Petra Kvitova avoided becoming the latest former champion to be knocked out in the first week at Wimbledon, rallying from a break down in the final set to beat Ekaterina Makarova of Russia 6-3, 2-6, 6-3 on Saturday.
Last year’s runner-up, Agnieszka Radwanska, also advanced, while Centre Court featured another upset when ninth-seeded Richard Gasquet lost to Bernard Tomic, the Australian whose father has been barred from tournaments because of an assault case.
Later Saturday, top-ranked Novak Djokovic and Serena Williams were set to play their third-round matches, also looking to avoid further upsets after Roger Federer, Rafael Nadal and Maria Sharapova were eliminated early.
Kvitova’s third-round match was halted on Friday with Makarova up 2-1 in the third set, but Kvitova broke right back when play resumed and won the next two games. After losing her own serve, the Czech broke again for 5-3 and converted her third match point with a forehand winner.
“I should go for every point and play my game,” Kvitova said. “I played quite aggressively. That was the key.”
Kvitova won Wimbledon in 2011 but hasn’t come close to those heights since, and has slipped from second to eighth in the rankings. She has a good chance of reaching her second final at the All England Club, however, having seen second-seeded Victoria Azarenka and Sharapova exit on her side of the draw.
To have a chance at another title, though, Kvitova said her consistency has to improve.
“I have dropped off a little bit,” she said. “I’m always a little bit up and down, but I hope it will be more up than down.”
Radwanska held off a hard-serving performance by American teenager Madison Keys to win 7-5, 4-6, 6-3. Radwanska needed five match points before sealing the victory when Keys, who finished with 15 aces, sent a return wide.
Tomic, who in 2011 as an 18-year-old qualifier became the youngest Wimbledon quarterfinalist since Boris Becker in 1985, beat Gasquet 7-6 (7), 5-7, 7-5, 7-6 (5).
Tomic’s father and coach, John, is accused of head-butting his son’s training partner before a tournament in Madrid and has been barred from even buying a ticket to Wimbledon. However, Tomic said he’s still getting advice and help from his father.
“He’s helping me at this tournament,” Tomic said. “I’m not doing it on my own. My dad is still involved. That’s why I’ve gotten to where I am in this tournament.”
Former runner-up Tomas Berdych also advanced, beating Kevin Anderson of South Africa 3-6, 6-3, 6-4, 7-5. He was joined by No. 8 Juan Martin del Potro, who overcame a scary late fall to beat Grega Zemlja of Slovenia 7-5, 7-6 (3), 6-0.
Del Potro hurt his left leg when chasing down a drop shot in the third set, skidding awkwardly on the grass and tumbling face first. He received treatment after taking a 4-0 lead and took a medical timeout after the next game, and returned to break Zemlja again to clinch the win.
Because of rain over the last two days, Wimbledon organizers were playing a bit of catch-up with the schedule on Saturday, ahead of Sunday’s rest day.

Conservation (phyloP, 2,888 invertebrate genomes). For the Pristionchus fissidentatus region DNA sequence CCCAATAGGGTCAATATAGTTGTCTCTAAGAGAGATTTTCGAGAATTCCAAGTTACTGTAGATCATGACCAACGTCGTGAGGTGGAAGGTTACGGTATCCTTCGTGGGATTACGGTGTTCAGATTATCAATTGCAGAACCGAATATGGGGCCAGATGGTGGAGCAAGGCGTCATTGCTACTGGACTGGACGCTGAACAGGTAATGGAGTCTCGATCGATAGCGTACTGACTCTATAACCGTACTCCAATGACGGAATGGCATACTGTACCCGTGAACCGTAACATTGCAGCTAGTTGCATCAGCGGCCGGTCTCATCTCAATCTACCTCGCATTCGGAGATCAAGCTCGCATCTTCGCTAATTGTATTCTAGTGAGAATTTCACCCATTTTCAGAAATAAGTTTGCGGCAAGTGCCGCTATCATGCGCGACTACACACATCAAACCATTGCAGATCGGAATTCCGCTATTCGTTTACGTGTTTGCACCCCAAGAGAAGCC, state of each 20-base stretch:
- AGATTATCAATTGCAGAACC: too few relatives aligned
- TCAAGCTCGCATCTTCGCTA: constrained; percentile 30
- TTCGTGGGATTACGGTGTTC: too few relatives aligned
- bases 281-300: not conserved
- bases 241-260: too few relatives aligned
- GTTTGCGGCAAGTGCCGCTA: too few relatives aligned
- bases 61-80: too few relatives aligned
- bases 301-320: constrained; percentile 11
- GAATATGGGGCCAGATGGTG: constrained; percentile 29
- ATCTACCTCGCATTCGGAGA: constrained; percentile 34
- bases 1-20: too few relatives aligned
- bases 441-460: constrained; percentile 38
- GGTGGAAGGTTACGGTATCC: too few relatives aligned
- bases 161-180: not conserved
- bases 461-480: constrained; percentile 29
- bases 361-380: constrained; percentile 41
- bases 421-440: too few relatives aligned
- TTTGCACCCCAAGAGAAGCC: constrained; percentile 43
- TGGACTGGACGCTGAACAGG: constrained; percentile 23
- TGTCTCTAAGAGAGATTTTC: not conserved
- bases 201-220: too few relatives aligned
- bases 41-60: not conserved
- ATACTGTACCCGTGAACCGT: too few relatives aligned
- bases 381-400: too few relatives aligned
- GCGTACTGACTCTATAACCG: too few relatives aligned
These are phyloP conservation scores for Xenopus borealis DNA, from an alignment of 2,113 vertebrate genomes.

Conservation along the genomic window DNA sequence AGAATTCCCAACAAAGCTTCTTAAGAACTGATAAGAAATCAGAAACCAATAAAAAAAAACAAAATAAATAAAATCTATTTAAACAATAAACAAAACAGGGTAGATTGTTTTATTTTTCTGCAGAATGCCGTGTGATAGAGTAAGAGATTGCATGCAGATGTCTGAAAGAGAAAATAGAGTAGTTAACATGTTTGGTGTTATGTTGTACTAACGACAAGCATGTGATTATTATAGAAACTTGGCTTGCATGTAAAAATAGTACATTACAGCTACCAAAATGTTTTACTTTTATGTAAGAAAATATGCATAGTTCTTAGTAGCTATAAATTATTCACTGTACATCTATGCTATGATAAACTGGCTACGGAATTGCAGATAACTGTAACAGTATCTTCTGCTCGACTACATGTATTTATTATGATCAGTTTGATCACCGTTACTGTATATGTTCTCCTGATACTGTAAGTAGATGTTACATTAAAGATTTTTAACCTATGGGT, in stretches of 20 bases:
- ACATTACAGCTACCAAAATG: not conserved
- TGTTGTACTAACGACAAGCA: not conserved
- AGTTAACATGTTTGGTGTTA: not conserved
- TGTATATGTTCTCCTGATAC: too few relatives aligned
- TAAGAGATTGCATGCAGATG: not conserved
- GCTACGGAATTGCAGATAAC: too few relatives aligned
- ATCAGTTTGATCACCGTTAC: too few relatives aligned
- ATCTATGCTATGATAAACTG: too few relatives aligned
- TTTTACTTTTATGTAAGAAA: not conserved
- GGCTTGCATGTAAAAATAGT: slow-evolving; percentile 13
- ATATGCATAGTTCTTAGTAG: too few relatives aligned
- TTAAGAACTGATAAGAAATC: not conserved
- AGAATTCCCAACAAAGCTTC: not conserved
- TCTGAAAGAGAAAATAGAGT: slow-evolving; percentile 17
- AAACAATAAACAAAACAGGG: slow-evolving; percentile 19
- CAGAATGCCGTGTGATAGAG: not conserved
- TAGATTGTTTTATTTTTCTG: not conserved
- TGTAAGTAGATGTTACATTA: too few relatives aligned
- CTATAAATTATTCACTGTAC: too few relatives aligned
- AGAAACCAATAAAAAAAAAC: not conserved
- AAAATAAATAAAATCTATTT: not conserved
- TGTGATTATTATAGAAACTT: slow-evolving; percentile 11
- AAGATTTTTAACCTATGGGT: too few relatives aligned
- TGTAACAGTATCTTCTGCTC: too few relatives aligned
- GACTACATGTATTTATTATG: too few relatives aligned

Among other matches that had been postponed, No. 20 Mikhail Youzhny of Russia beat Viktor Troicki of Serbia 6-3, 6-4, 7-5 to set up a fourth-round meeting with second-seeded Andy Murray.
No. 23 Andreas Seppi of Italy kept up his perfect record in five-set matches in 2013, winning his seventh straight by defeating 12th-seeded Kei Nishikori of Japan 3-6, 6-2, 6-7 (4), 6-1, 6-4. Seppi also beat Denis Istomin in five sets in the first round, and won two five-setters each at this year’s Australian Open and French Open. He also rallied from two sets down in Davis Cup this year.
As is traditional on the middle Saturday of the tournament, the Royal Box on Centre Court was filled with invited sports stars, this year mainly British gold-medal winners from the London Olympics. Among those getting the biggest ovation from the crowd were cyclists Chris Hoy and Victoria Pendleton, as well as Murray, who donned a suit and tie to make a brief appearance in the box to celebrate his singles gold medal won on Centre Court.
Laura Robson then made it another good day for the home crowd when she became the first British woman since Sam Smith in 1998 to reach the fourth round.
Helped by a crucial overturned call, Robson rallied from a set and a break down to beat Marina Erakovic of New Zealand 1-6, 7-5, 6-3.
Erakovic served for the match in the second set, only for Robson to break back. Having then earned a set point at 6-5, Robson barely got a return back that looped high and just caught the edge of the line, but was called out before Erakovic could smack a winner. Robson successfully challenged the call and the point was replayed, with Erakovic double-faulting to hand her opponent the set.
Robson jumped out to 4-0 in the decider, and clinched the victory with a forehand winner.
“I was getting my butt kicked basically (in the first set),” Robson said. “So I just thought, just going to try as best as I can, work as hard as possible and just stick with it until she starts to get nervous, which is what happened.”
Igor Sijsling of Netherlands retired against Croatia’s Ivan Dodig when trailing 6-0, 6-1, 1-0, the 13th retirement or walkover of the tournament. That equals a Wimbledon record from 2008.